We head to the Alltech FEI World Equestrian Games next Monday (25 August). Having been to Haras du Pin several times for the normal CIC3* event, I’m really looking forward to seeing what they’ve done with the whole set-up. We’ve been told the cross-country course is hilly, difficult and long — it’ll be exciting to see it.
The Germans are of course very strong and Michael Jung will be one of the favourites to win individually. But his whole team will be very competitive, and especially Sandra Auffarth, who won individual bronze at London 2012. She could beat him in the dressage — and could stay ahead of him.
I think New Zealand has got a great chance, though, both as a team and individually. We are capable of the same level of dressage as the Germans — which is an essential starting point — and so are William Fox-Pitt and Chilli Morning. We’ll be a lot wiser in 2½ weeks’ time!
I’m very pleased with my ride, Leonidas II. He’s had a fairly light campaign since a tough Badminton: the advanced intermediate at Salperton, the CIC3* at Barbury and the open intermediate at Wilton, plus the advanced dressage and showjumping at Gatcombe — just to keep him sweet, really.
He came to me from Nina Lantermann through agent Phillip Kolossa in Germany about four years ago and hadn’t done much at all. The plan was to bring him over, produce him and sell him. At first he was quite difficult and I didn’t like him much.
But he knuckled down and improved, and Diane Brunsden and Peter Cattell bought him for me. He’s very capable in all three phases and is the most lovely horse in the stable — but when you’re on board he’s a real feisty one. He loves working, but is very quick, sensitive and sharp. I don’t wear spurs on him to do dressage and he’s almost over-keen to please.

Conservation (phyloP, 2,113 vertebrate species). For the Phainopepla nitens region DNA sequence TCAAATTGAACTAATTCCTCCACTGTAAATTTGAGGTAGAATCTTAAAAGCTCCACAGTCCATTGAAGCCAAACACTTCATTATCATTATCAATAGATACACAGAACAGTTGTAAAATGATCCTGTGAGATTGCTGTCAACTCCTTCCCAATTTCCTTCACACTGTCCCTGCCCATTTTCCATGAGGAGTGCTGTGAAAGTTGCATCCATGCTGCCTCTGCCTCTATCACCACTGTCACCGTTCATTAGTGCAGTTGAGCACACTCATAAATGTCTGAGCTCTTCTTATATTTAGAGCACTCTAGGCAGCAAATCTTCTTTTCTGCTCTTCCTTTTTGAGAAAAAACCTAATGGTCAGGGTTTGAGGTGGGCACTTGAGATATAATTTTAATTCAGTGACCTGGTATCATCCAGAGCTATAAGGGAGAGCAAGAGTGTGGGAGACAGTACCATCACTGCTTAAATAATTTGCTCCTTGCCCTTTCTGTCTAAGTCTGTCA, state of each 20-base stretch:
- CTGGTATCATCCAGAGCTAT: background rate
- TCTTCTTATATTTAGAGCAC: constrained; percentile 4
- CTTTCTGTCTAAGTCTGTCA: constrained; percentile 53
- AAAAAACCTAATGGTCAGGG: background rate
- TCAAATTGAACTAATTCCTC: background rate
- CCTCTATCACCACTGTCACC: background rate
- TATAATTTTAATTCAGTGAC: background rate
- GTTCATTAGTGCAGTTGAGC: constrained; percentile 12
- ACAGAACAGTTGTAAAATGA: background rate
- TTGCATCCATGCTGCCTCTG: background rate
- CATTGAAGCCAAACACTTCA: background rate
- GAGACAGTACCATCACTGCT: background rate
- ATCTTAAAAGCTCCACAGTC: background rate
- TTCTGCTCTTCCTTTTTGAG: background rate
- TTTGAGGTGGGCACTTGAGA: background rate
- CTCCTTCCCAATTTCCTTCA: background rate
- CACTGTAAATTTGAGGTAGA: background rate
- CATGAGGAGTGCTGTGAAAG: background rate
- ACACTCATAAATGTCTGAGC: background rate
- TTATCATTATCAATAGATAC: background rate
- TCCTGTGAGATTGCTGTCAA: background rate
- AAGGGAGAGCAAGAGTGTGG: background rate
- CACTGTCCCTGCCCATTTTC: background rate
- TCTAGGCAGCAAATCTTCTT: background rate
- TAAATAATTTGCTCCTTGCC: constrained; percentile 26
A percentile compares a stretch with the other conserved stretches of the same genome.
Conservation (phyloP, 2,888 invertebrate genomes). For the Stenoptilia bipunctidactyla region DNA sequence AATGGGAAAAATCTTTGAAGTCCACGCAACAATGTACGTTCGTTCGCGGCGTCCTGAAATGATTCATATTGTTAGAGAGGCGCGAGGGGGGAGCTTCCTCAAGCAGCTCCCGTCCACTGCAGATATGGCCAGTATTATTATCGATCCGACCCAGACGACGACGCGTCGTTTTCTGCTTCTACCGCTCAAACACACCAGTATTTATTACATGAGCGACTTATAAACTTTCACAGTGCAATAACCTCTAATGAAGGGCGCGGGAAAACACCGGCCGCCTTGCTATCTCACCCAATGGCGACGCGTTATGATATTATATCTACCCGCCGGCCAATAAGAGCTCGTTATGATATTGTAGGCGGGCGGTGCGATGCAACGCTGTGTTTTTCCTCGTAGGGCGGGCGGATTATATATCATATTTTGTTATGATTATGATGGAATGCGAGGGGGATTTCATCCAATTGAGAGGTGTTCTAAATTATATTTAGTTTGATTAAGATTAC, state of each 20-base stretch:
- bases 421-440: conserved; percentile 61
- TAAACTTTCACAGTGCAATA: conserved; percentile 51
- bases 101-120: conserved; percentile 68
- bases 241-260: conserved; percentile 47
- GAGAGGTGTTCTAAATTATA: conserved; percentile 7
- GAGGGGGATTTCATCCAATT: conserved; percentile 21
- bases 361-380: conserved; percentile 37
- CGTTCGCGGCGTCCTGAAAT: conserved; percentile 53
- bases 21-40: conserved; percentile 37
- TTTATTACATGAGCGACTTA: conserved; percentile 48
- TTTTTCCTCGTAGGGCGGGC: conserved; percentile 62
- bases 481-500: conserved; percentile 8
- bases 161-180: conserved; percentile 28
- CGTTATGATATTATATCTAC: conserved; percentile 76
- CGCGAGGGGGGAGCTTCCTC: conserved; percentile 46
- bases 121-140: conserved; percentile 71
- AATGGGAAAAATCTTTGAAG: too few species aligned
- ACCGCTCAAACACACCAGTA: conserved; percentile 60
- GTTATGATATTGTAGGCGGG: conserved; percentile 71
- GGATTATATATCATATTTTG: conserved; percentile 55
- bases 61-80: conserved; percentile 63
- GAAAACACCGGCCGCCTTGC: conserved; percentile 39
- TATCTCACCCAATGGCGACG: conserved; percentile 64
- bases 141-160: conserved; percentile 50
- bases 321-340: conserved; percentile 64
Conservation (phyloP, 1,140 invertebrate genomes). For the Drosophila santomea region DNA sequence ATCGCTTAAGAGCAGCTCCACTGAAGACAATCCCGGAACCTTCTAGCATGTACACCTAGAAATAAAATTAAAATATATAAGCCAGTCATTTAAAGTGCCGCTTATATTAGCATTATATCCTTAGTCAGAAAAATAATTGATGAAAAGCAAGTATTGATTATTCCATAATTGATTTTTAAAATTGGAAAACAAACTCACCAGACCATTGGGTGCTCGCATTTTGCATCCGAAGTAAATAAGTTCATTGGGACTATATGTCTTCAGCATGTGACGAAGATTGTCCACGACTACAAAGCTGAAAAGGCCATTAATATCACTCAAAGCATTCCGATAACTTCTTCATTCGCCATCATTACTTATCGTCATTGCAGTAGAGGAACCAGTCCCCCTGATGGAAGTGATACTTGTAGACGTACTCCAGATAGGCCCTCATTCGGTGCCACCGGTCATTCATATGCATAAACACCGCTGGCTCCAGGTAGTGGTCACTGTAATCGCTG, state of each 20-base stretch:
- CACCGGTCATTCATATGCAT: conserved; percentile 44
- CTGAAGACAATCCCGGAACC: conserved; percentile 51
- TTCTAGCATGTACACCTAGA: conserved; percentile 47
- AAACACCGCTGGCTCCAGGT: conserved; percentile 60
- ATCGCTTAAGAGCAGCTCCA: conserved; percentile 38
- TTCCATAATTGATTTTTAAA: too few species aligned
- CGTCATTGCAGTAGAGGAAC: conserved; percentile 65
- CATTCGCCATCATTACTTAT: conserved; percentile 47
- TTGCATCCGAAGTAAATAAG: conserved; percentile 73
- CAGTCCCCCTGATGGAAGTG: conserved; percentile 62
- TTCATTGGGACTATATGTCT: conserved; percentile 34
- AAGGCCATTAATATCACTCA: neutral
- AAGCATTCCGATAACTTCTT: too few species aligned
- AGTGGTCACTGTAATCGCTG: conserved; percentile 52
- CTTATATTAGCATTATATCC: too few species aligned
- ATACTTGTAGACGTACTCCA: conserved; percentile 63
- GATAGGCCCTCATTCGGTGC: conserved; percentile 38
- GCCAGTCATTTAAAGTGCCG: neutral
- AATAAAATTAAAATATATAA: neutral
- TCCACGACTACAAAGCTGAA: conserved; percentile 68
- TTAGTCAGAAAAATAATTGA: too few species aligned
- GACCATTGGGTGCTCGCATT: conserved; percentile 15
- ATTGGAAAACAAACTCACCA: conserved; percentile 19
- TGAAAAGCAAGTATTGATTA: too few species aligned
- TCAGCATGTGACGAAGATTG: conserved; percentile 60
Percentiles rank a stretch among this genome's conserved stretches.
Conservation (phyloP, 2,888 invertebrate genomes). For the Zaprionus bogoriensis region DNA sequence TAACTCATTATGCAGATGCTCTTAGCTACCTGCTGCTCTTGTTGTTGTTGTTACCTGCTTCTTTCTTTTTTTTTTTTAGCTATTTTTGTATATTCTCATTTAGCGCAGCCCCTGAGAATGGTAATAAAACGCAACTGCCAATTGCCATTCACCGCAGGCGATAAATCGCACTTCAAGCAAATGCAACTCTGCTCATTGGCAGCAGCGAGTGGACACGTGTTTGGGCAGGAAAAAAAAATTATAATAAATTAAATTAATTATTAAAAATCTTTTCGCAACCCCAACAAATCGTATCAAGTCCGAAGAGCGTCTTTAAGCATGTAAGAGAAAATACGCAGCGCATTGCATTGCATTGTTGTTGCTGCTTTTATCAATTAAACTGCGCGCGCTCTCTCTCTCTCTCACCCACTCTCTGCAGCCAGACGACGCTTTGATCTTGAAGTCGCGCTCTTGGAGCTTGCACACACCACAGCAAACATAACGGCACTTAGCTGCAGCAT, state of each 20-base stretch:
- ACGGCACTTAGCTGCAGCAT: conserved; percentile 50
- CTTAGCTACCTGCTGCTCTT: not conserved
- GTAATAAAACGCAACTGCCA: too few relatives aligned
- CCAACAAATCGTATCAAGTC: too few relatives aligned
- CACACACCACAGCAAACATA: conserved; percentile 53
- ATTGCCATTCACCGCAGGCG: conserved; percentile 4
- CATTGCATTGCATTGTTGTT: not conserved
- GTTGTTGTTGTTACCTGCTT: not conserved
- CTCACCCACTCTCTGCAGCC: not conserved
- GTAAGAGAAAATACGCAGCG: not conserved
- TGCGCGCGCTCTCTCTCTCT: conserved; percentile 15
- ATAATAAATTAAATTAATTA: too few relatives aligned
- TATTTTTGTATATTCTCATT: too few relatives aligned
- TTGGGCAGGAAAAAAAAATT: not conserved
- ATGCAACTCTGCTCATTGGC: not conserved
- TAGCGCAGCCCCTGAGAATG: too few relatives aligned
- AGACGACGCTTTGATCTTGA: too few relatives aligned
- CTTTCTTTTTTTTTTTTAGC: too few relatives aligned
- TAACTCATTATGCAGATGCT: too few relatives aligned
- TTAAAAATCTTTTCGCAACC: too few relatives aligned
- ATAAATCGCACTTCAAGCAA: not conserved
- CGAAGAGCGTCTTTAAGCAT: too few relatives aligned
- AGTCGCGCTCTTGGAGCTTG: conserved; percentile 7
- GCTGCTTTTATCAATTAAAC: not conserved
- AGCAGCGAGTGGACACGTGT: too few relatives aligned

He’s still only 10 and I think he will be even better in two years’ time, but he would have as much talent as any horse I’ve had in the past.
Where events can improve
I wanted to do the dressage and showjumping with Leonidas II at Hartpury, but I don’t like the fact that they put the three-star dressage in the indoor arena. We don’t do dressage indoors anywhere else and I didn’t want to upset him on his last run — the roof creaks, it’s noisy and echo-y and a lot of horses really don’t like it in there. The pure dressage people say the same thing.
I do admit, though, we were very grateful to be indoors for the showjumping during the torrential storms on the Sunday of the event!
Hartpury has some of the best facilities anywhere in the country, and they have done wonders with the going on the cross-country — it was pretty much perfect.
The one thing that lets the event down is the organisation — sometimes one hand doesn’t seem to know what the other is doing. For example, I withdrew a horse a couple of weeks beforehand, and they were still calling me to come and do dressage!
There are never any start sheets or times available at the stables, and the scoreboard is a long way away — I don’t think I ever found it. It could be a sensational event, but it needs a bit of sharpening up on some fronts.
I went to Somerford last weekend and, like Hartpury, it has great facilities and arenas. It makes such a difference to do dressage and showjumping on an artificial surface.
I know I’ve said this before, but I do think our top events, particularly Badminton and Burghley, should invest in one. Whether there is a level playing field for all competitors is often completely dependent on the weather, and that element of chance is not right at a four-star. The Global Champions Tour show in London put down a temporary surface, so surely it could be done?
Also, the warm-up arenas for the showjumping at Somerford and Hartpury are far better than at many top events in this country.
Pau, Luhmühlen and Kentucky have much more advanced facilities than Badminton and Burghley — wouldn’t it be great if they could match them?
First published in Horse & Hound magazine on 31 July 2014